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I was playing around with a 3-D potential $V$ such that $V_{(r)} = 0$ for $r<a$, and $V_{(r)} = V_0>0$ otherwise. By using the Schrödinger Equation, I showed that: $$\frac{-\hbar}{2m}\frac{1}{r^2}\frac{d}{dr}\bigl( r^2\frac{d}{dr}\bigr)\psi = E\psi$$

I then used the substitution $\psi_{(r)}=f_{(r)}/r$ and $k=\sqrt{2mE}/\hbar$ to get: $$\frac{1}{r}\frac{d^2f_{(r)}}{dr^2}=-\frac{k^2}{r}f_{(r)} \tag{I}$$

which describes the wavefunction $\psi_{(r)}=f_{(r)}/r$ inside the sphere. Hence, the differential equation has the domain $0\leq r<a$, and I cannot multiply both sides by $r$. This is unfortunate, because there is a similar equation for the outside of the sphere: $$\frac{1}{r}\frac{d^2f_{(r)}}{dr^2}=\frac{k'^2}{r}f_{(r)}$$ As this is outside the sphere, I can multiply both sides by $r$ to get a familiar differential equation that can be solved easily: $$\frac{d^2f_{(r)}}{dr^2}=k'^2f_{(r)}$$

If I do the same thing to $(I)$, I obtain the equation for simple harmonic motion, but substituting the solution back into $(I)$ as a sanity check gives a division by zero when evalutating for $r=0$. After that, I tried a number of substitutions to make $(I)$ have a more recognisable form - to no avail. Then I had the idea of multiplying my trial solution by some other function of $r$ so that upon substitution into $(I)$, the evaluation of $r=0$ doesn't give an infinity... but I don't know quite how to do that...

Long story short..... my question is: what trick do I need to get a meaningful solution to $(I)$?

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  • $\begingroup$ Perhaps I'm missing something or forgetting the reasoning, but why can't you multiply by $r$ in $(I)$? $\endgroup$ – Kyle Kanos Sep 9 '14 at 14:25
  • $\begingroup$ $(I)$ applies to the wavefunction inside the sphere, so you shouldn't multiply of divide by a variable that could be equal to zero. $\endgroup$ – Matt Elliot Sep 9 '14 at 14:28
  • $\begingroup$ I don't buy that argument because as $(I)$ stands, you are dividing by a term that could be equal to zero. $\endgroup$ – Kyle Kanos Sep 9 '14 at 14:40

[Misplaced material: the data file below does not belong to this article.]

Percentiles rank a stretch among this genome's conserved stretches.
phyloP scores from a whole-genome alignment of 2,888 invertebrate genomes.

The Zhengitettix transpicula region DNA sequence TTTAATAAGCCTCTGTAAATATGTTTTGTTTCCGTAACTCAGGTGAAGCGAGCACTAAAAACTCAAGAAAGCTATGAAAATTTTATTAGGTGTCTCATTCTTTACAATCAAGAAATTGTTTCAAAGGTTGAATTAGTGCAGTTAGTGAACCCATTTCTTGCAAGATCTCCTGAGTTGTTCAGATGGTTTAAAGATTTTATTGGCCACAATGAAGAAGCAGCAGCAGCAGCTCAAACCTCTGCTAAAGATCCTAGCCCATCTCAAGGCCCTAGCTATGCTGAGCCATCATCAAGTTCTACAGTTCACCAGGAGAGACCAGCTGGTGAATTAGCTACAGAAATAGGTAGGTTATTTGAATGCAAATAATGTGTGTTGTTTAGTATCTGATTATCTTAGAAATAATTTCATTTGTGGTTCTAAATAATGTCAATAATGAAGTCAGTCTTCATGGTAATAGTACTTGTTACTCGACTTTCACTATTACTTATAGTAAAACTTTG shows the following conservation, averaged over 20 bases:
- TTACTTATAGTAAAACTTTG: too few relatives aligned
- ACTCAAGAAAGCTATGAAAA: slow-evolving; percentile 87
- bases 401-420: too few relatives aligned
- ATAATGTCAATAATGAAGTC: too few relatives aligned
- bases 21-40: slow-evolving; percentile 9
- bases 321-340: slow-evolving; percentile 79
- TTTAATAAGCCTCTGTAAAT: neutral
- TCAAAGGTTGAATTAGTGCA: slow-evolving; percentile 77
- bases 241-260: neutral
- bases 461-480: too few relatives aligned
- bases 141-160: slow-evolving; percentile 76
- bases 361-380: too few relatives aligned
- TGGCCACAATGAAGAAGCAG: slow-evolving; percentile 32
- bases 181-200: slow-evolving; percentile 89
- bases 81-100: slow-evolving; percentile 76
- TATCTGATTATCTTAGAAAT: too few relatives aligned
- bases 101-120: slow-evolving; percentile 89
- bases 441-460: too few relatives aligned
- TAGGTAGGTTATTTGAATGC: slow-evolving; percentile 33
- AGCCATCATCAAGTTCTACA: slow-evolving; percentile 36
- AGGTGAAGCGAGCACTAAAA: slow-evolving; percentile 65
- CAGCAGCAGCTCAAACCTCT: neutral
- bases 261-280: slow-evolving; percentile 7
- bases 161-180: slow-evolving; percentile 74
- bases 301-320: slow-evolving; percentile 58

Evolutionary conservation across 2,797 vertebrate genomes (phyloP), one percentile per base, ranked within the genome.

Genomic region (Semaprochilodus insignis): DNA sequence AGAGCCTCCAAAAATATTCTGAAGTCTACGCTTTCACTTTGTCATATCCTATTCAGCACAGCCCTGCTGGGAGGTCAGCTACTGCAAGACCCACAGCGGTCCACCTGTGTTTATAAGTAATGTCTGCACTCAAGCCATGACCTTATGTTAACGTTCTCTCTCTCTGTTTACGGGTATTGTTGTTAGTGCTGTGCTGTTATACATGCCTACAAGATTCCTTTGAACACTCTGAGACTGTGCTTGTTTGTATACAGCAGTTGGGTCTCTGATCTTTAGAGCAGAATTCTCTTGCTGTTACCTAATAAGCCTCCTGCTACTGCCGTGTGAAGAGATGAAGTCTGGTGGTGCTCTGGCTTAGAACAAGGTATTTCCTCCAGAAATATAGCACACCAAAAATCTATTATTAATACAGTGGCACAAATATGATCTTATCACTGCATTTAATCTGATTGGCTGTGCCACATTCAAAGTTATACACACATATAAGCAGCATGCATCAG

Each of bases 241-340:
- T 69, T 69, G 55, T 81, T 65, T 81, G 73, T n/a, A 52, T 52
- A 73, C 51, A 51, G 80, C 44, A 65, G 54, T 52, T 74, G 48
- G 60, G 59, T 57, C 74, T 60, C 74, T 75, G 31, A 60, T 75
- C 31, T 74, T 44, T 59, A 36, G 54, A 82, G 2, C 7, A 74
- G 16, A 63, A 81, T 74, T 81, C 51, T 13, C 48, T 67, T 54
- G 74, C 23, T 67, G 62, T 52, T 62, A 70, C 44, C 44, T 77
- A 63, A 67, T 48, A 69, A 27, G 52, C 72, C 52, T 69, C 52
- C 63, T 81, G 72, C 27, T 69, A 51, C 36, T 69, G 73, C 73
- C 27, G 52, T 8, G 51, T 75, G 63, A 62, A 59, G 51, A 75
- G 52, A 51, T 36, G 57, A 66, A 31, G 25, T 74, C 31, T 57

• $\begingroup$ Multiplying by $r$ gives: $$\frac{d^2f_{(r)}}{dr^2}=-{k^2}f_{(r)} $$. Solving for the odd solution (I'm finding the ground state wavefunction) gives $$f_{(r)}=A\cos(kr)$$ Using this as a trial solution, substitute it back into (I) and evaluate for r=0. I end up with infinities... $\endgroup$ – Matt Elliot Sep 9 '14 at 15:05
  • $\begingroup$ Related: physics.stackexchange.com/q/90987/2451 $\endgroup$ – Qmechanic Nov 5 '14 at 20:44
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I) The substitution $f=r\psi$ is the standard substitution to get a radial 3D problem to resemble a 1D problem, see e.g. Ref. 1.

II) From the perspective of the normalization of the wavefunction $\psi(r)$, a $1/r$ singularity of $\psi(r)$ at $r=0$ is fine because $|\psi(r)|^2$ is suppressed by a Jacobian factor $r^2$ coming from the measure in 3D spherical coordinates.

III) However in order to keep the kinetic energy $K=\frac{\hbar^2}{2m} \int d^3x~ |\nabla \psi|^2$ finite, a $1/r$ singularity of $\psi(r)$ at $r=0$ is unacceptable, i.e., we must discard the cosine solution and only keep the sine solution. This corresponds to imposing that the wavefunction $\psi(r)$ should be bounded.

References:

  1. D. Griffiths, Intro to QM, Section 4.1.3.
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